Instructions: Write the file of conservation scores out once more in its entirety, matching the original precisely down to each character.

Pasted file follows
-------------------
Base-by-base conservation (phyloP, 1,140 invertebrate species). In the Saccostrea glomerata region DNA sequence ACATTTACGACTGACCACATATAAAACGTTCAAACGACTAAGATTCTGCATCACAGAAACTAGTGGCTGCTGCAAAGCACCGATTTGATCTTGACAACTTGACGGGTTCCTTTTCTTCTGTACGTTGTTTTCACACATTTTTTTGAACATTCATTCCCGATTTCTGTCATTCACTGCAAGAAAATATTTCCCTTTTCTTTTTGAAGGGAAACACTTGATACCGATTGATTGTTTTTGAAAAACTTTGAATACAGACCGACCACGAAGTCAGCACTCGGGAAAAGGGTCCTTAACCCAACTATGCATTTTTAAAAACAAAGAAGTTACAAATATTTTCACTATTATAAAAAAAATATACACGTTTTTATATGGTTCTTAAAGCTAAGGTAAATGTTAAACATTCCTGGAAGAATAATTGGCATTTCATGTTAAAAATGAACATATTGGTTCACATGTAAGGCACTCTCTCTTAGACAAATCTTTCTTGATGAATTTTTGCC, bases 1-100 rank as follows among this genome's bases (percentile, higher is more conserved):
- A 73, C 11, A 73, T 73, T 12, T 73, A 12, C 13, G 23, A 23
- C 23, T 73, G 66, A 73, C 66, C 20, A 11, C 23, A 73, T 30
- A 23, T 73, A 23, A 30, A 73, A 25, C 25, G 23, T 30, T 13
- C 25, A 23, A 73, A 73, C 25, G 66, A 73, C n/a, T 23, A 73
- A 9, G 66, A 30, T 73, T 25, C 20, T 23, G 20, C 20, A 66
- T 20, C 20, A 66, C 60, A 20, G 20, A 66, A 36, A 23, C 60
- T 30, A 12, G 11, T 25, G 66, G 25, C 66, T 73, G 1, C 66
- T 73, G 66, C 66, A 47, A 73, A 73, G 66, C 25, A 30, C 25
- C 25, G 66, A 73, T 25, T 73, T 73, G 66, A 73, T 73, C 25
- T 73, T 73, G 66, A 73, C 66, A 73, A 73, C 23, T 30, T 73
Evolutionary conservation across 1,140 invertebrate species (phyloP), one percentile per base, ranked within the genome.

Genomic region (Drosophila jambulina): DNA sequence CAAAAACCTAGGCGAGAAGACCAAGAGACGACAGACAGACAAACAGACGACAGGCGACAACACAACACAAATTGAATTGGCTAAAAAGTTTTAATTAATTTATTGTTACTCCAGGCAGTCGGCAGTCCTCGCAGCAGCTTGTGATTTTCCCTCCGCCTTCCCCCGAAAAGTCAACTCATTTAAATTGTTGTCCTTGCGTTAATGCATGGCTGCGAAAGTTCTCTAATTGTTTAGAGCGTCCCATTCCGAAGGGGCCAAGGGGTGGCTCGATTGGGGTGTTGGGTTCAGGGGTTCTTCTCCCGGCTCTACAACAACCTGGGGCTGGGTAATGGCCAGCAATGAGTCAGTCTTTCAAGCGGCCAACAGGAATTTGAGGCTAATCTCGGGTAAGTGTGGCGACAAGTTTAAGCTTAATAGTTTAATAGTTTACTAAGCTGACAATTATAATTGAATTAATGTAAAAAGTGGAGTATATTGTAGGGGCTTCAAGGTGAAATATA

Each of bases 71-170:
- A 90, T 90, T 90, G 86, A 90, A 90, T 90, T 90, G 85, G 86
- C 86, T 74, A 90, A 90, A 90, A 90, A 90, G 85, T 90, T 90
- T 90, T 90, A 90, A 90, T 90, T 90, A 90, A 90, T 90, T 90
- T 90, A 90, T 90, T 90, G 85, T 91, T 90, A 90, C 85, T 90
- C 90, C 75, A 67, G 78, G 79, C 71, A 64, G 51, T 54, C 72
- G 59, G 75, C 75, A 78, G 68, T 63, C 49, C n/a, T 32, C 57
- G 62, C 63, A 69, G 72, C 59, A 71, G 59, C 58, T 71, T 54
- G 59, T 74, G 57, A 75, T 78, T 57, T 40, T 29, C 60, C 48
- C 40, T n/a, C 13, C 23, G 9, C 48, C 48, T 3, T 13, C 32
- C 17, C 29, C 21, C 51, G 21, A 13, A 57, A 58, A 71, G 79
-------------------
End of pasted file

Base-by-base conservation (phyloP, 1,140 invertebrate species). In the Saccostrea glomerata region DNA sequence ACATTTACGACTGACCACATATAAAACGTTCAAACGACTAAGATTCTGCATCACAGAAACTAGTGGCTGCTGCAAAGCACCGATTTGATCTTGACAACTTGACGGGTTCCTTTTCTTCTGTACGTTGTTTTCACACATTTTTTTGAACATTCATTCCCGATTTCTGTCATTCACTGCAAGAAAATATTTCCCTTTTCTTTTTGAAGGGAAACACTTGATACCGATTGATTGTTTTTGAAAAACTTTGAATACAGACCGACCACGAAGTCAGCACTCGGGAAAAGGGTCCTTAACCCAACTATGCATTTTTAAAAACAAAGAAGTTACAAATATTTTCACTATTATAAAAAAAATATACACGTTTTTATATGGTTCTTAAAGCTAAGGTAAATGTTAAACATTCCTGGAAGAATAATTGGCATTTCATGTTAAAAATGAACATATTGGTTCACATGTAAGGCACTCTCTCTTAGACAAATCTTTCTTGATGAATTTTTGCC, bases 1-100 rank as follows among this genome's bases (percentile, higher is more conserved):
- A 73, C 11, A 73, T 73, T 12, T 73, A 12, C 13, G 23, A 23
- C 23, T 73, G 66, A 73, C 66, C 20, A 11, C 23, A 73, T 30
- A 23, T 73, A 23, A 30, A 73, A 25, C 25, G 23, T 30, T 13
- C 25, A 23, A 73, A 73, C 25, G 66, A 73, C n/a, T 23, A 73
- A 9, G 66, A 30, T 73, T 25, C 20, T 23, G 20, C 20, A 66
- T 20, C 20, A 66, C 60, A 20, G 20, A 66, A 36, A 23, C 60
- T 30, A 12, G 11, T 25, G 66, G 25, C 66, T 73, G 1, C 66
- T 73, G 66, C 66, A 47, A 73, A 73, G 66, C 25, A 30, C 25
- C 25, G 66, A 73, T 25, T 73, T 73, G 66, A 73, T 73, C 25
- T 73, T 73, G 66, A 73, C 66, A 73, A 73, C 23, T 30, T 73
Evolutionary conservation across 1,140 invertebrate species (phyloP), one percentile per base, ranked within the genome.

Genomic region (Drosophila jambulina): DNA sequence CAAAAACCTAGGCGAGAAGACCAAGAGACGACAGACAGACAAACAGACGACAGGCGACAACACAACACAAATTGAATTGGCTAAAAAGTTTTAATTAATTTATTGTTACTCCAGGCAGTCGGCAGTCCTCGCAGCAGCTTGTGATTTTCCCTCCGCCTTCCCCCGAAAAGTCAACTCATTTAAATTGTTGTCCTTGCGTTAATGCATGGCTGCGAAAGTTCTCTAATTGTTTAGAGCGTCCCATTCCGAAGGGGCCAAGGGGTGGCTCGATTGGGGTGTTGGGTTCAGGGGTTCTTCTCCCGGCTCTACAACAACCTGGGGCTGGGTAATGGCCAGCAATGAGTCAGTCTTTCAAGCGGCCAACAGGAATTTGAGGCTAATCTCGGGTAAGTGTGGCGACAAGTTTAAGCTTAATAGTTTAATAGTTTACTAAGCTGACAATTATAATTGAATTAATGTAAAAAGTGGAGTATATTGTAGGGGCTTCAAGGTGAAATATA

Each of bases 71-170:
- A 90, T 90, T 90, G 86, A 90, A 90, T 90, T 90, G 85, G 86
- C 86, T 74, A 90, A 90, A 90, A 90, A 90, G 85, T 90, T 90
- T 90, T 90, A 90, A 90, T 90, T 90, A 90, A 90, T 90, T 90
- T 90, A 90, T 90, T 90, G 85, T 91, T 90, A 90, C 85, T 90
- C 90, C 75, A 67, G 78, G 79, C 71, A 64, G 51, T 54, C 72
- G 59, G 75, C 75, A 78, G 68, T 63, C 49, C n/a, T 32, C 57
- G 62, C 63, A 69, G 72, C 59, A 71, G 59, C 58, T 71, T 54
- G 59, T 74, G 57, A 75, T 78, T 57, T 40, T 29, C 60, C 48
- C 40, T n/a, C 13, C 23, G 9, C 48, C 48, T 3, T 13, C 32
- C 17, C 29, C 21, C 51, G 21, A 13, A 57, A 58, A 71, G 79